.bashrc) using GNU Stow.
Source: Using GNU Stow to manage your dotfiles, an article by Brandon Invergo.
Vectorization in Python, as implemented by NumPy, can give you faster operations by using fast, low-level code to operate on bulk data. And Pandas builds on NumPy to provide similarly fast functionality. But vectorization isn’t a magic bullet that will solve all your problems: sometimes it will come at the cost of higher memory usage, sometimes the operation you need isn’t supported, and sometimes it’s just not relevant.
Source: The limits of Python vectorization as a performance technique, an article by Itamar Turner-Trauring.
Y’know that situation where you tell the client, “Here’s your website and you can edit those four (4) little homepage features in the CMS” and the client says “Okay okay okay” and you check the site a week later and it looks bad because the client —despite your incredible documentation— put an odd number of items in the feature grid? It’s a major minor problem that’s tough to explain to the client, but it all comes down to…
Source: Solving “The Dangler” Conundrum with Container Queries and :has(), an article by Dave Rupert.
Many organizations that adopt Docker or an adjacent containerization technology find it increases efficiency and accelerates the development process. Docker’s not something that magically improves every system though. In this article, we’ll look at some scenarios where moving to containers might be more of a hindrance than a help.
Source: When Not to Use Docker: Cases Where Containers Don’t Help, an article by James Walker.
In order to effectively write applications that communicate via sockets, there were some realizations I needed to make that weren't explicitly told to me by any of the documentation I read.
If you have experience writing applications using sockets, all of this information should be obvious to you. It wasn't obvious to me as an absolute beginner, so I'm trying to make it more explicit in the hopes of shortening another beginner's time getting their feet wet with sockets.
Source: What they don't teach you about sockets, an article by Macoy Madson.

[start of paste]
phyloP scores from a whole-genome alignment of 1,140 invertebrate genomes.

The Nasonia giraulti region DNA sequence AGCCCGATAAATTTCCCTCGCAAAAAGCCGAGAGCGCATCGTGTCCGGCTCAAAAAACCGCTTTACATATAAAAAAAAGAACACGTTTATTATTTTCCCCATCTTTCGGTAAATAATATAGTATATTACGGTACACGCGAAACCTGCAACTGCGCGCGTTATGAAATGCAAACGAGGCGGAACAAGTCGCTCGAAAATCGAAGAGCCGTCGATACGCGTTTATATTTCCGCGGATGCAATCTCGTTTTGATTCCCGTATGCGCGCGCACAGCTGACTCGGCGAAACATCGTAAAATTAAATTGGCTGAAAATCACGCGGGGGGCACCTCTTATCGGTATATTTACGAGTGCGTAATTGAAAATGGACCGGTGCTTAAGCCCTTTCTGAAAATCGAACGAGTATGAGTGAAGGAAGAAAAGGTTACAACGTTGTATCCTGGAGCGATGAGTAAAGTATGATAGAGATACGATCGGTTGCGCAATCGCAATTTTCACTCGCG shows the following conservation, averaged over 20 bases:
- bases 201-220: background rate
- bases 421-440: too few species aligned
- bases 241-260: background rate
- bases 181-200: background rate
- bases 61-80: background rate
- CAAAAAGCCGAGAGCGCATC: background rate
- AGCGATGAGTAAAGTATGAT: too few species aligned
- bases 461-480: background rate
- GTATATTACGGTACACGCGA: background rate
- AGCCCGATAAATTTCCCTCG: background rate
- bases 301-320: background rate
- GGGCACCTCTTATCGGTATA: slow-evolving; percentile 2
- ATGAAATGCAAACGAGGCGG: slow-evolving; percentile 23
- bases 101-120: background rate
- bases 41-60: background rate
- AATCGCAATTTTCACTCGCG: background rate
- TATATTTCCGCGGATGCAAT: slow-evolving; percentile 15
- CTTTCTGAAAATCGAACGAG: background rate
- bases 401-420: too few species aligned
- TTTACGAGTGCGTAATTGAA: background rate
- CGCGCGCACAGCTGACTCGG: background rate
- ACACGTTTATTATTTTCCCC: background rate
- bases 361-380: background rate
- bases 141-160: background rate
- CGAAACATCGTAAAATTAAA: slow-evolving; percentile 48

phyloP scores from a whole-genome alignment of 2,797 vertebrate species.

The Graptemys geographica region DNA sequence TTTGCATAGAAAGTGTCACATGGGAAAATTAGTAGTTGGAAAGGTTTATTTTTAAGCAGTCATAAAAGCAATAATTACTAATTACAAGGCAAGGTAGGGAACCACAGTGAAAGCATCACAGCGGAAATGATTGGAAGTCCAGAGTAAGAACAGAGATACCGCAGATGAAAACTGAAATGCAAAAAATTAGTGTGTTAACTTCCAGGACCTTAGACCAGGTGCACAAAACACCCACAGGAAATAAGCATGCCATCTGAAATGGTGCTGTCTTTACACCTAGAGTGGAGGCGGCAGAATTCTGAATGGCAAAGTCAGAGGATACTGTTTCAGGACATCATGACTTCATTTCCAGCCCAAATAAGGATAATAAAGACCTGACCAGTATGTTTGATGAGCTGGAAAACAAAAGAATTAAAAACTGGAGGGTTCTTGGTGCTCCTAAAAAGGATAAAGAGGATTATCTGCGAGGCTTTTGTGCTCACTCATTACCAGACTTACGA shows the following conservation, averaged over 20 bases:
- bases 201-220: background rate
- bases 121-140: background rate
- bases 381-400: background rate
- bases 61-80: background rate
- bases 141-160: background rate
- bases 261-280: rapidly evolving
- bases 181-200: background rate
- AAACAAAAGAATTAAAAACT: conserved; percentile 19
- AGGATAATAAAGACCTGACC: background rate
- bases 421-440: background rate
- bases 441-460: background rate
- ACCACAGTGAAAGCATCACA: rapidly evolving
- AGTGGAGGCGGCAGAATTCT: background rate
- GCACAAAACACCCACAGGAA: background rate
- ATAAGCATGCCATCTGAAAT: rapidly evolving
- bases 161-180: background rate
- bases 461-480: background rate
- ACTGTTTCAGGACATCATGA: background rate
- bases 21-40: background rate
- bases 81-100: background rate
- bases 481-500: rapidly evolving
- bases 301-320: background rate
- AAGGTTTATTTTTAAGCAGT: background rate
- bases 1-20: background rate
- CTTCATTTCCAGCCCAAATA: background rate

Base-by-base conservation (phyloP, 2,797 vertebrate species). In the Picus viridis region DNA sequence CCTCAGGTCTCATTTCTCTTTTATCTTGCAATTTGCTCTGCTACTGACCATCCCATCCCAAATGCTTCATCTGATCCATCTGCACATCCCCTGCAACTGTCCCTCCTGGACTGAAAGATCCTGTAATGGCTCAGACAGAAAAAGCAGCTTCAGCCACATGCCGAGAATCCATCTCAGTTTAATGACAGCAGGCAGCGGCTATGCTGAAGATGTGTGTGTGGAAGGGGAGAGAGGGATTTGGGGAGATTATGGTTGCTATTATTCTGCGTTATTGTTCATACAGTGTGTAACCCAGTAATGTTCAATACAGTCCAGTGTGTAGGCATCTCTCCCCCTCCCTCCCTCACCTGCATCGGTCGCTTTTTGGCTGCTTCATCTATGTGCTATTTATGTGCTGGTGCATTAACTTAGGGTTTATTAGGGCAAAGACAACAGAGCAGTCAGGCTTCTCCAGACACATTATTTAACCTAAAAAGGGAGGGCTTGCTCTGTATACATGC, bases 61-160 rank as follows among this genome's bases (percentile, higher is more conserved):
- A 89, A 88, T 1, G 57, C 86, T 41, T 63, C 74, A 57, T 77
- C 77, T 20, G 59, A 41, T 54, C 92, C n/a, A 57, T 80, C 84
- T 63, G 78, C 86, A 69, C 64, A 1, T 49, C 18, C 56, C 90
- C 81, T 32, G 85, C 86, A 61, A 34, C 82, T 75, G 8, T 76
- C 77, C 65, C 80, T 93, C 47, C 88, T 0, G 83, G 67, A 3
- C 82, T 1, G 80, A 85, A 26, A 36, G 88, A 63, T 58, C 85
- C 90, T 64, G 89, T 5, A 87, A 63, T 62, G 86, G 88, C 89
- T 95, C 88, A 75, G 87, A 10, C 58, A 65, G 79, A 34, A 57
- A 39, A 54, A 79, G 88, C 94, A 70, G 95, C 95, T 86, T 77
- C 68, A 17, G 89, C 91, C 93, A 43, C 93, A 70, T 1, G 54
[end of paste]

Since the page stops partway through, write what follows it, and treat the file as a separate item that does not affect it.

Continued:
Mathematicians are a peculiar people. We live in our own little world, studying esoteric ideas that may or may not have much connection to the real world. One might wonder whether the bulk of what we study is actually useful. It’s true, after all, that we often pursue ideas not because there’s an immediate application, but simply because they’re interesting. By and large, it seems we aren’t overly concerned about immediate real-world application of our results.
Don’t start campaigning to cut math funding just yet, though. Math that doesn’t have applications today may very quickly become extremely important, even becoming integral to our way of life!
Source: Useless Math That Turned Out to Be Extremely Important, an article by Alex Shumway.
Software is written for people to understand; variable names should be chosen accordingly. People need to comb through your code and understand its intent in order to extend or fix it. Too often, variable names waste space and hinder comprehension. Even well-intentioned engineers often choose names that are, at best, only superficially useful. This document is meant to help engineers choose good variable names. It artificially focuses on code reviews because they expose most of the issues with bad variable names. There are, of course, other reasons to choose good variable names (such as improving code maintenance).
Source: A Guide to Naming Variables, an article by Jacob Gabrielson.